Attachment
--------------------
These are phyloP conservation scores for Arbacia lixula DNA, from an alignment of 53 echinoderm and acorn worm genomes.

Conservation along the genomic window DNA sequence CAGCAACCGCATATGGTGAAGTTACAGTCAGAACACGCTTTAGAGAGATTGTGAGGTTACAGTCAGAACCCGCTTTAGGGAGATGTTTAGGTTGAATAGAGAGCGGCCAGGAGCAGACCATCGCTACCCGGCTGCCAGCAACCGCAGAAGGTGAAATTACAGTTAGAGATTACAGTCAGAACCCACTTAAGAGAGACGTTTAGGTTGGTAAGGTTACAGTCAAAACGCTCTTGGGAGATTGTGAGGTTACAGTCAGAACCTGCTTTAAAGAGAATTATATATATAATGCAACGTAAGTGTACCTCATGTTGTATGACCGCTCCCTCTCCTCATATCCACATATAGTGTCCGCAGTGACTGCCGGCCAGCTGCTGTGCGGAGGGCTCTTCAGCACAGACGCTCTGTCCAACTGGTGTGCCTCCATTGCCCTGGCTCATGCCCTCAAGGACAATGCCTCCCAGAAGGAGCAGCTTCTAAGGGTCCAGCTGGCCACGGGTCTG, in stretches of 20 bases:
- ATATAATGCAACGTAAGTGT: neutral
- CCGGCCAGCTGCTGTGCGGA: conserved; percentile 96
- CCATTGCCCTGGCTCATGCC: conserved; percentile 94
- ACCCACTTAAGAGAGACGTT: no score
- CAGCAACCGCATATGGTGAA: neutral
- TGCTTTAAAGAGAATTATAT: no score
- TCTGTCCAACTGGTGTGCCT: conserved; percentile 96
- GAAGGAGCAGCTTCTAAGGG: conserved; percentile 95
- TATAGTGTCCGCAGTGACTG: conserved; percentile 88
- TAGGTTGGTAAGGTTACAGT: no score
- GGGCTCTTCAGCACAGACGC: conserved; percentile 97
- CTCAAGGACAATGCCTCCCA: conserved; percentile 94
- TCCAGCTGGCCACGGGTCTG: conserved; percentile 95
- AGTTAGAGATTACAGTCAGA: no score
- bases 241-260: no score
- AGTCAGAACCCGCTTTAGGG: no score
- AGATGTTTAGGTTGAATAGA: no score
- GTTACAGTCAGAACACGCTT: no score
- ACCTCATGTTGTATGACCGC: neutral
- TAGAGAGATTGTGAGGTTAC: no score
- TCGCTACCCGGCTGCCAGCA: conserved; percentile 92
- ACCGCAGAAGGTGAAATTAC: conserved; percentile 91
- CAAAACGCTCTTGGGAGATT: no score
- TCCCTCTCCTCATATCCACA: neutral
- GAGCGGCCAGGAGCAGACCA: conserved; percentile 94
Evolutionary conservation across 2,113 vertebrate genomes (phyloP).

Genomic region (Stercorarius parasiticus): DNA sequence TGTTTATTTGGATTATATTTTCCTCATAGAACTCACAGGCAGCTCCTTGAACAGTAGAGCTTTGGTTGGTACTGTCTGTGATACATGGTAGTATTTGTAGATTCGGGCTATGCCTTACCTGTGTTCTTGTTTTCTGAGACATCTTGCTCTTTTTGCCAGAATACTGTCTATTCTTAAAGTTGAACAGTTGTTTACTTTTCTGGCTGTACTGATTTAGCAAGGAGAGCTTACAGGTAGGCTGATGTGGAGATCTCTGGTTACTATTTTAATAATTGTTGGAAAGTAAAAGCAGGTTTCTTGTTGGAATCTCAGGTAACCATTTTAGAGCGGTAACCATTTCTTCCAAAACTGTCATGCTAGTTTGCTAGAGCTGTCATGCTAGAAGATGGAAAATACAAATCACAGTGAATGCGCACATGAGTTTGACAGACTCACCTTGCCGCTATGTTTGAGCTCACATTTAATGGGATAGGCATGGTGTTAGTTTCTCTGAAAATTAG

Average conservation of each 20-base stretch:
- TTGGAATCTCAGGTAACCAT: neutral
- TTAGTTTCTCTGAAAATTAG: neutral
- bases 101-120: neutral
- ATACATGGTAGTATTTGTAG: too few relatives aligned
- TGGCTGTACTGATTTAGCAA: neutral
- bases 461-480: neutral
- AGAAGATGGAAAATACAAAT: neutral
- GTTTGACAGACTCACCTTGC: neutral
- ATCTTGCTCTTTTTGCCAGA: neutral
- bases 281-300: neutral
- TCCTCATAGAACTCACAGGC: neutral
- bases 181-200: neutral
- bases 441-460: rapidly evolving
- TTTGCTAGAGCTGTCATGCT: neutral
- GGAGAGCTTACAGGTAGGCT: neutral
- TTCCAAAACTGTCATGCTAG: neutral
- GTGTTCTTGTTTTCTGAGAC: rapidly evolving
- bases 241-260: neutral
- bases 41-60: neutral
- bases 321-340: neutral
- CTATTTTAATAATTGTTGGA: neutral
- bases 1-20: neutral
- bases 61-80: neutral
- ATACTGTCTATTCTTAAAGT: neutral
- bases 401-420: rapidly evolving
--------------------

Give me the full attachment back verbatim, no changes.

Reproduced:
These are phyloP conservation scores for Arbacia lixula DNA, from an alignment of 53 echinoderm and acorn worm genomes.

Conservation along the genomic window DNA sequence CAGCAACCGCATATGGTGAAGTTACAGTCAGAACACGCTTTAGAGAGATTGTGAGGTTACAGTCAGAACCCGCTTTAGGGAGATGTTTAGGTTGAATAGAGAGCGGCCAGGAGCAGACCATCGCTACCCGGCTGCCAGCAACCGCAGAAGGTGAAATTACAGTTAGAGATTACAGTCAGAACCCACTTAAGAGAGACGTTTAGGTTGGTAAGGTTACAGTCAAAACGCTCTTGGGAGATTGTGAGGTTACAGTCAGAACCTGCTTTAAAGAGAATTATATATATAATGCAACGTAAGTGTACCTCATGTTGTATGACCGCTCCCTCTCCTCATATCCACATATAGTGTCCGCAGTGACTGCCGGCCAGCTGCTGTGCGGAGGGCTCTTCAGCACAGACGCTCTGTCCAACTGGTGTGCCTCCATTGCCCTGGCTCATGCCCTCAAGGACAATGCCTCCCAGAAGGAGCAGCTTCTAAGGGTCCAGCTGGCCACGGGTCTG, in stretches of 20 bases:
- ATATAATGCAACGTAAGTGT: neutral
- CCGGCCAGCTGCTGTGCGGA: conserved; percentile 96
- CCATTGCCCTGGCTCATGCC: conserved; percentile 94
- ACCCACTTAAGAGAGACGTT: no score
- CAGCAACCGCATATGGTGAA: neutral
- TGCTTTAAAGAGAATTATAT: no score
- TCTGTCCAACTGGTGTGCCT: conserved; percentile 96
- GAAGGAGCAGCTTCTAAGGG: conserved; percentile 95
- TATAGTGTCCGCAGTGACTG: conserved; percentile 88
- TAGGTTGGTAAGGTTACAGT: no score
- GGGCTCTTCAGCACAGACGC: conserved; percentile 97
- CTCAAGGACAATGCCTCCCA: conserved; percentile 94
- TCCAGCTGGCCACGGGTCTG: conserved; percentile 95
- AGTTAGAGATTACAGTCAGA: no score
- bases 241-260: no score
- AGTCAGAACCCGCTTTAGGG: no score
- AGATGTTTAGGTTGAATAGA: no score
- GTTACAGTCAGAACACGCTT: no score
- ACCTCATGTTGTATGACCGC: neutral
- TAGAGAGATTGTGAGGTTAC: no score
- TCGCTACCCGGCTGCCAGCA: conserved; percentile 92
- ACCGCAGAAGGTGAAATTAC: conserved; percentile 91
- CAAAACGCTCTTGGGAGATT: no score
- TCCCTCTCCTCATATCCACA: neutral
- GAGCGGCCAGGAGCAGACCA: conserved; percentile 94
Evolutionary conservation across 2,113 vertebrate genomes (phyloP).

Genomic region (Stercorarius parasiticus): DNA sequence TGTTTATTTGGATTATATTTTCCTCATAGAACTCACAGGCAGCTCCTTGAACAGTAGAGCTTTGGTTGGTACTGTCTGTGATACATGGTAGTATTTGTAGATTCGGGCTATGCCTTACCTGTGTTCTTGTTTTCTGAGACATCTTGCTCTTTTTGCCAGAATACTGTCTATTCTTAAAGTTGAACAGTTGTTTACTTTTCTGGCTGTACTGATTTAGCAAGGAGAGCTTACAGGTAGGCTGATGTGGAGATCTCTGGTTACTATTTTAATAATTGTTGGAAAGTAAAAGCAGGTTTCTTGTTGGAATCTCAGGTAACCATTTTAGAGCGGTAACCATTTCTTCCAAAACTGTCATGCTAGTTTGCTAGAGCTGTCATGCTAGAAGATGGAAAATACAAATCACAGTGAATGCGCACATGAGTTTGACAGACTCACCTTGCCGCTATGTTTGAGCTCACATTTAATGGGATAGGCATGGTGTTAGTTTCTCTGAAAATTAG

Average conservation of each 20-base stretch:
- TTGGAATCTCAGGTAACCAT: neutral
- TTAGTTTCTCTGAAAATTAG: neutral
- bases 101-120: neutral
- ATACATGGTAGTATTTGTAG: too few relatives aligned
- TGGCTGTACTGATTTAGCAA: neutral
- bases 461-480: neutral
- AGAAGATGGAAAATACAAAT: neutral
- GTTTGACAGACTCACCTTGC: neutral
- ATCTTGCTCTTTTTGCCAGA: neutral
- bases 281-300: neutral
- TCCTCATAGAACTCACAGGC: neutral
- bases 181-200: neutral
- bases 441-460: rapidly evolving
- TTTGCTAGAGCTGTCATGCT: neutral
- GGAGAGCTTACAGGTAGGCT: neutral
- TTCCAAAACTGTCATGCTAG: neutral
- GTGTTCTTGTTTTCTGAGAC: rapidly evolving
- bases 241-260: neutral
- bases 41-60: neutral
- bases 321-340: neutral
- CTATTTTAATAATTGTTGGA: neutral
- bases 1-20: neutral
- bases 61-80: neutral
- ATACTGTCTATTCTTAAAGT: neutral
- bases 401-420: rapidly evolving